PapadogiannisMilitantMoreover, Nikolaos critically reflects on the argument that Arthur Marwick developed in his influential work on the 1960s. According to Marwick, what appeared at that point and continued in the following decades was a proliferation of sexual freedom. Militant Around the Clock? clarifies that what transpired in Greece was not a carbon copy of sexual transformations that occurred elsewhere in Western Europe and North America; for example, the use of the contraceptive pill never became widespread in Greece. More importantly, these changes to sexual norms and practices in Greece and elsewhere in Europe involved multiple and contradictory transformations, dependent on a wide array of factors, such as gender, ideological differences, geographical origin and social class. For Maoist students in Greece, it was important to go to working-class suburbs upon marriage and to ‘carry your babies with you, rather than remain a bachelor student’, as one male interviewee told Nikolaos. By contrast, anti-authoritarian left-wing students in the late 1970s avoided marriage; several of them opted for overt parallel relationships. These are just some of the variations in the approaches of Greek left-wing youth towards sex in the 1970s.

While conducting this body of research, Nikolaos kept in mind David Caute’s argument that membership of the so-called ‘Old Left’ (pro-Soviet Communist and Social Democratic groups) during the 1960s and 1970s was ‘dull’, confined to ‘occasional demos, [and] sending small cheques to good causes’. But the more Nikolaos proceeded with his research, the more complex a situation he encountered. The activity of young left-wingers of all stripes was not devoid of emotions. These emotions reflected, but also shaped, power relations within those groups. This was manifest not only in their publications, but also in the oral testimonies he collected in the course of his research. The latter were particularly helpful, since the interview, according to Stuart Hilwig, is a ‘deep exchange’: it involves verbal and nonverbal methods of communication, all of which contribute to the uncovering of the emotions that the interviewee has experienced. Notably, U.L., who was aligned with the pro-Soviet Communist youth as a young man in the 1970s, was quite emotional, to the point of tears, during the interview when it came to the issue of sexuality:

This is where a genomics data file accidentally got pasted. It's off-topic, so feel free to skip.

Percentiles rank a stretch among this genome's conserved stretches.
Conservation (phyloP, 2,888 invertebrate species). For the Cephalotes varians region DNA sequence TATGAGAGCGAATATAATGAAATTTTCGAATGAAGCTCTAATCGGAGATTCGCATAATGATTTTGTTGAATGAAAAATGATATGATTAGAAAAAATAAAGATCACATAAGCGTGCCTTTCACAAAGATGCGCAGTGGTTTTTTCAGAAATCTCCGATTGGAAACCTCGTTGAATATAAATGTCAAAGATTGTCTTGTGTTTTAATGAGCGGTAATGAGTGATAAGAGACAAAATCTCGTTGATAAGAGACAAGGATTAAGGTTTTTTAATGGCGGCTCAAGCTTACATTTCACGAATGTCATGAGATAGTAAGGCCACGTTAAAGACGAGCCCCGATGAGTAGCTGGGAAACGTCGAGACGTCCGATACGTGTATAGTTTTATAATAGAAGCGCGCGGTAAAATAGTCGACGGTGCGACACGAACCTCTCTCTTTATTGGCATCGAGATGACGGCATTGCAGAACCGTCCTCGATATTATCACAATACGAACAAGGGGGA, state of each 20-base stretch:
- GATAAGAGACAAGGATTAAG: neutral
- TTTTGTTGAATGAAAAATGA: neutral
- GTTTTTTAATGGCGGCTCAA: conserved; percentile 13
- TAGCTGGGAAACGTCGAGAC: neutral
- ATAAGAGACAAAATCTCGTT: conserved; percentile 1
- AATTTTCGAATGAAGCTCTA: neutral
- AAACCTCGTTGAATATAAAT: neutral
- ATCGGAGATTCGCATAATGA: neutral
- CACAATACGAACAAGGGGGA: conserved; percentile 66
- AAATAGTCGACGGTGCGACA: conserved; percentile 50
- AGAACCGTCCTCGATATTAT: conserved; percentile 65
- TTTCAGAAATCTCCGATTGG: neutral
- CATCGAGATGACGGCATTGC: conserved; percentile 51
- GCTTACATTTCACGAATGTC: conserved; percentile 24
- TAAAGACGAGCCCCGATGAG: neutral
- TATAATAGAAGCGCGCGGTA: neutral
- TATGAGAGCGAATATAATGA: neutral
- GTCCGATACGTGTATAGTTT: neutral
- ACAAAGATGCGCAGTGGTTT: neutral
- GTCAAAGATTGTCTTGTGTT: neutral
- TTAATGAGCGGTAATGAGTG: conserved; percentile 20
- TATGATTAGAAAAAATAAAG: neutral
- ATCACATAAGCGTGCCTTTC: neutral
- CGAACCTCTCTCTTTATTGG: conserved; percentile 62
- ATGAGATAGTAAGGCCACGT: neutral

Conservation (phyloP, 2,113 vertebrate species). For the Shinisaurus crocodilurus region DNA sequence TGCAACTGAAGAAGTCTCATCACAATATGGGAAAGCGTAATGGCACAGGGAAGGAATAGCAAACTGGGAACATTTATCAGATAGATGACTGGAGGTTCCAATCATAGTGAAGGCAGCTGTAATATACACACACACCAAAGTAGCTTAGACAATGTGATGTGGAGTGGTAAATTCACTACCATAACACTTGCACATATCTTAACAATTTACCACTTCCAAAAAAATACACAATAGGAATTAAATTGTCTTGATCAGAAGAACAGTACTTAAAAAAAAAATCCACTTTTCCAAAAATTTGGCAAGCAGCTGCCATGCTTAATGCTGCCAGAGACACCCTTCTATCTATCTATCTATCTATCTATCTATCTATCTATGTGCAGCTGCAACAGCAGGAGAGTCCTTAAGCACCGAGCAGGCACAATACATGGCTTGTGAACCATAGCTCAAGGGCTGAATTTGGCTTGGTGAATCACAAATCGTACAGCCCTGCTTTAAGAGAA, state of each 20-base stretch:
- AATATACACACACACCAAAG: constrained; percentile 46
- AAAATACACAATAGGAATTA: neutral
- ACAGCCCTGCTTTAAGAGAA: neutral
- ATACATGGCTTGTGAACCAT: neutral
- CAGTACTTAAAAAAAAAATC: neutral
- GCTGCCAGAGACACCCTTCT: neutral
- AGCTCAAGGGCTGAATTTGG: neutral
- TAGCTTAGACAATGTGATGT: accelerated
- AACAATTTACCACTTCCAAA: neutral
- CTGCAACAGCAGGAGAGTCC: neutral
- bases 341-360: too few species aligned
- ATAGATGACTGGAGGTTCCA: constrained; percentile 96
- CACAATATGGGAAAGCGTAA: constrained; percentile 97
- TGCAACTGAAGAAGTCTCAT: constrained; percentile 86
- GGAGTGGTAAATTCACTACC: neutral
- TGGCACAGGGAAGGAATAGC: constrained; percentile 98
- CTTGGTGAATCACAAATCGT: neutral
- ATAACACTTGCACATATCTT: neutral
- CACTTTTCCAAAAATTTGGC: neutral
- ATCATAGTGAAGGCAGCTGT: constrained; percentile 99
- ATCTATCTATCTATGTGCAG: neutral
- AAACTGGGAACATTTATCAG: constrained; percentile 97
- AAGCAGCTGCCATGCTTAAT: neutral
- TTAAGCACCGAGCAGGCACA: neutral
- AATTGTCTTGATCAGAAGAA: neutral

This may sound dogmatic, but it is based on sensitivity. I remember that we cared for each other, among comrades that we shared a common past since the dictatorship years [1967-1974]. When somebody was involved in a long-lasting relationship, we would encourage him to get married, as a group of friends, not through the Party apparatus.